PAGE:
For what the law was powerless to do ... God did by sending his own Son ... in order that the righteous requirement of the law might be fully met in us, who do not live according to the sinful nature but according to the Spirit (Romans 8:3-4 TNIV).

When you hear of someone being "above the law" or "above the rules," what comes to mind? Perhaps the person who cut in front of you in traffic; she must think she owns the road. Maybe the white-collar crooks who poked holes in your retirement; they knew the rules about insider trading and honest bookkeeping but simply decided to violate them. Yes, there are people who break laws and breach the canons of ethics. They don't care who gets hurt. They're only looking out for themselves.

But there is another way of being "above the rules." One can function at a level higher than the rules demand. Maybe we'd say "above and beyond" or "going beyond the call of duty." The person who borrows your car to run a quick errand fills a near-empty gas tank before bringing it back. A stranger stops to help when you are stranded beside the highway. You put a quarter in a parking meter for the car next to yours because you see the time has expired.

You can spot the difference between the two attitudes a mile away. The former won't help with rush or crisis situations at work because "it's not in my job description." The latter never bats an eye about pitching in or staying late because the good of the company trumps convenience and protectiveness.

Couples determined to work things out by the rules of fair play are a counselor's nightmare. She doesn't think she's getting what she deserves. He is convinced he is doing everything anybody could expect. So the battle over rights and duties, expectations and demands is on. Few couples wind up in that same office or in divorce court when he is looking for ways to surprise her with kindness — only to be outdone by her creativity in showing how much she loves him.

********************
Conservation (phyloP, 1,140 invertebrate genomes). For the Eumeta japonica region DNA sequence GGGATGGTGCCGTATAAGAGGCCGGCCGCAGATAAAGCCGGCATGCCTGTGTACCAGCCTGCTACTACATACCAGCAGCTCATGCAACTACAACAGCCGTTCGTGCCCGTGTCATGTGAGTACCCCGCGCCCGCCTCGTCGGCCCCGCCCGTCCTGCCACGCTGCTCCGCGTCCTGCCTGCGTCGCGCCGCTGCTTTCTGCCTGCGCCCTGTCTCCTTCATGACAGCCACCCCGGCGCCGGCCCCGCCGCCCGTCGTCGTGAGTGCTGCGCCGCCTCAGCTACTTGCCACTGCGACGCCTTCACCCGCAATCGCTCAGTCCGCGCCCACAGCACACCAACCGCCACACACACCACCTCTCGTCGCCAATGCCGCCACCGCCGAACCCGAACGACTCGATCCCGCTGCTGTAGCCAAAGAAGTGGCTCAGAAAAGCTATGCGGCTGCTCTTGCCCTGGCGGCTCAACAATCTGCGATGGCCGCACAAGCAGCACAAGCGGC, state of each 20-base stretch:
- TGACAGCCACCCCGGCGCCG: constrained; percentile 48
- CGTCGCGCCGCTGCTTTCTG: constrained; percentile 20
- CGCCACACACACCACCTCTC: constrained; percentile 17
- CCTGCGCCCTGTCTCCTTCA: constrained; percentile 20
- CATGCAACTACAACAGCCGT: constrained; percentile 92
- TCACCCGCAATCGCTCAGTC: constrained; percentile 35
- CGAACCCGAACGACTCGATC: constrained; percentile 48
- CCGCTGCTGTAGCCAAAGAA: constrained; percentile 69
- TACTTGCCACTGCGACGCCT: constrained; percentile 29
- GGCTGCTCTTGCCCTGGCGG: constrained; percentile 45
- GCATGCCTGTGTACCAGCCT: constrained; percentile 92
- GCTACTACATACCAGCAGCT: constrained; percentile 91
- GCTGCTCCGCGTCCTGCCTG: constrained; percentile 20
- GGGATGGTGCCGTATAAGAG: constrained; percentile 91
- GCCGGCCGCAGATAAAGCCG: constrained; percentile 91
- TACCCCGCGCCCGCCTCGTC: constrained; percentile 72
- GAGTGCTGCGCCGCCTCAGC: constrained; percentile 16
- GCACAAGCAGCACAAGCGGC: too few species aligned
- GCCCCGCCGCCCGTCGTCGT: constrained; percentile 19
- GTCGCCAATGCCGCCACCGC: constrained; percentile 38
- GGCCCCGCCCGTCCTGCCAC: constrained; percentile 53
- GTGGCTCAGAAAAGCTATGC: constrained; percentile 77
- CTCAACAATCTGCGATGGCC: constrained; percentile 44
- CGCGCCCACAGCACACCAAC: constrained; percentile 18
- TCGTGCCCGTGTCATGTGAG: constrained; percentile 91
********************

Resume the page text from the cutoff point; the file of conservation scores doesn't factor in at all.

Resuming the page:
Jesus was above the rules.
Churches are afflicted with the same problem. The term is "legalism" for trying to fix, place, and set in order by laws. Its opposite is not liberalism but "grace." By the rules of time and place, Jesus should not have prepared food on the Sabbath or stood in the way of a mob intent on stoning a woman who had been caught "in the very act" of adultery.

Jesus was above the rules. He wasn't arrogant, self-centered, and willing to break the laws of heaven or earth. But he knew that law's higher purpose was always to protect, empower, and love people. Thus he associated with, showed kindness to, and made disciples of people who had been rejected by most.

We must guard against making the rules hateful by losing sight of people.